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Can the international financial market contribute to the urgency of fighting climate change? The green finance boom suggests it’s possible, a lot.
Never before has so much money for sustainable development been raised in the capital markets as this year; the total world volume is approaching the two trillion euro mark.
Discussions at COP26 in recent weeks have drawn even more attention to the potential role that finance could have.
It is becoming more and more obvious that it is enough to give the “green” label to financial products to be inundated with investment money. Not only are businesses riding this wave, but governments are too.
How do governments react?
In international comparison, Europe has clearly taken the lead, followed far behind by the United States and Asia.
Some are already jubilant that Europe is the big winner from green funding. The particularly large amount of green capital available, they say, will transform the economy faster than in the United States and China.
However, such a view fundamentally fails to recognize the interdependencies of capital markets.
The first critical question is: what is green finance anyway?
Opinions on this matter differ from country to country and there is no uniform classification. For example, if nuclear energy is considered environmentally friendly in France, the reverse is true in Germany.
Due to this uncertainty, some financial institutions are increasingly accused of not taking the classification of green investments too seriously and of prioritizing marketing at the core.
This accusation is summarized under the keyword “greenwashing”. But even if there was a uniform and generally accepted classification of green investment opportunities, that wouldn’t change much.
The second critical question is: does green finance provide additional funds for the sustainable transformation of the economy?
In many cases, the answer to this question is clearly no.
An example is the case of “green” sovereign bonds issued for the first time in September 2020 in Germany. The German federal budget was only examined to see what spending already planned could be classified as green.
Once the amount was determined, the government sold green bonds for exactly that amount – so nothing changed.
How are banks tackling climate change?
Banks, on the other hand, may refuse funds to their borrowers, or only offer funds on very unfavorable terms, if they expect more commitment from a company to climate protection.
This results in the seemingly paradoxical situation that climate-conscious investors can achieve the most when they invest in companies that were previously known as climate sinners.
With these companies, they can reduce CO2 emissions considerably more through their intervention than with companies that are already climate-friendly.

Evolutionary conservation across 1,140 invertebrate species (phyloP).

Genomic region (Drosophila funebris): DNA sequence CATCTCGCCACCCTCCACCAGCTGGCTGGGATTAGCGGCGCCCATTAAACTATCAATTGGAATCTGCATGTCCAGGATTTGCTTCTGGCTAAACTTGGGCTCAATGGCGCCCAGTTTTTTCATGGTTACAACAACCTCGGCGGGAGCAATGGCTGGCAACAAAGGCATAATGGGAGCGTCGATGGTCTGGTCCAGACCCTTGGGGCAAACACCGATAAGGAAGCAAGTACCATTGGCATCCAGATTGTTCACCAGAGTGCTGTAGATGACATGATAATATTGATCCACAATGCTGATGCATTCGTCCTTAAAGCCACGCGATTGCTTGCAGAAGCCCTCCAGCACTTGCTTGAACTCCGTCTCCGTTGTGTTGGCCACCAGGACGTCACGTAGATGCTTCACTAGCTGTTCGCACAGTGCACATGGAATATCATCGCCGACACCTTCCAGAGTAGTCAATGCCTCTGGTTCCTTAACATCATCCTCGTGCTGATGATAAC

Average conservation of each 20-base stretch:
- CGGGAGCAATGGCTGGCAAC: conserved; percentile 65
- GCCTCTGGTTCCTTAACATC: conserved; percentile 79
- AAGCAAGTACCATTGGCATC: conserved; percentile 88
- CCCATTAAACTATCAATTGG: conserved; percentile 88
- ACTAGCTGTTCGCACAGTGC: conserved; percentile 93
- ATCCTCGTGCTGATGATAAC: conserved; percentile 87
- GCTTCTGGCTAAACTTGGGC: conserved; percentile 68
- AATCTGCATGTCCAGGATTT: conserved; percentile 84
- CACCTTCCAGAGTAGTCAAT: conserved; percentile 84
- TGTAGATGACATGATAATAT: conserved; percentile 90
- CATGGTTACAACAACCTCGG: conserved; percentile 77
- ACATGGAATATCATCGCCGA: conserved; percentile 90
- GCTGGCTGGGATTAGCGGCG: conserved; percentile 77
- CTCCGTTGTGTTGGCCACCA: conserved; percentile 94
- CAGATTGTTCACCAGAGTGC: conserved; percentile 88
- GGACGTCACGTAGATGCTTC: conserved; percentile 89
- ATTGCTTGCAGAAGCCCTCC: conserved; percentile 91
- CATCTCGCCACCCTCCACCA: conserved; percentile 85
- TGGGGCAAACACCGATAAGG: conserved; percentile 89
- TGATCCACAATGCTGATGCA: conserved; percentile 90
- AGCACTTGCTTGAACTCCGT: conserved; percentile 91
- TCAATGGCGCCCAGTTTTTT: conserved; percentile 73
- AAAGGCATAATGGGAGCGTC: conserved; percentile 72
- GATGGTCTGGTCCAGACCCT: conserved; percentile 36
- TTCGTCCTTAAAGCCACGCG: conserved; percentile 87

However, investors should not mistakenly believe that investing in “greening” businesses will automatically lead to higher returns.
This may be the case if they realize earlier than others that a company is on a climate-damaging path with its production technology, and that a rapid change of course can increase earning opportunities.
But this is not the rule. Investments in exclusively green asset classes deprive investors of the possibility of diversifying their capital as widely as possible.
What effective steps can we take?
In competition with the United States and China, Europe would do well not to rejoice too soon in its current pioneering role.
On the contrary, Europe should seize the momentum and create the conditions for investors to really contribute to a green shift in companies through their actions.
There are a number of good starting points for this. For example, corporate governance rules should be strengthened.
The trend towards passive index investments, observed for many years in all major international capital markets, is expected to reverse and soon, if the great importance of donor interventions in the green transformation of the economy is recognized.
A thriving market for venture capital would be another key element. As Europe lags behind the United States and China in many technological developments, there is an opportunity to create the next crop of climate tech ‘unicorns’ on the old continent through a tight mesh of science and practice.
And what about European companies?
It is often said that Europe contributes only 10% of global CO2 emissions anyway.
But European companies could, thanks to their innovative power, not only significantly reduce emissions caused by Europe, but also become the benchmark and the sought-after supplier for CO2 reductions around the world.
This would reverse the distortion of the market values of European companies, compared to American and Chinese competitors.
The fight against climate change is too important to follow only seemingly plausible arguments. It is high time to move from a naïve to an informed approach to sustainable financing – in the interests of investors and the environment.
Jörg Rocholl is President of ESMT Berlin and Vice-President of the Scientific Advisory Board of the German Federal Ministry of Finance.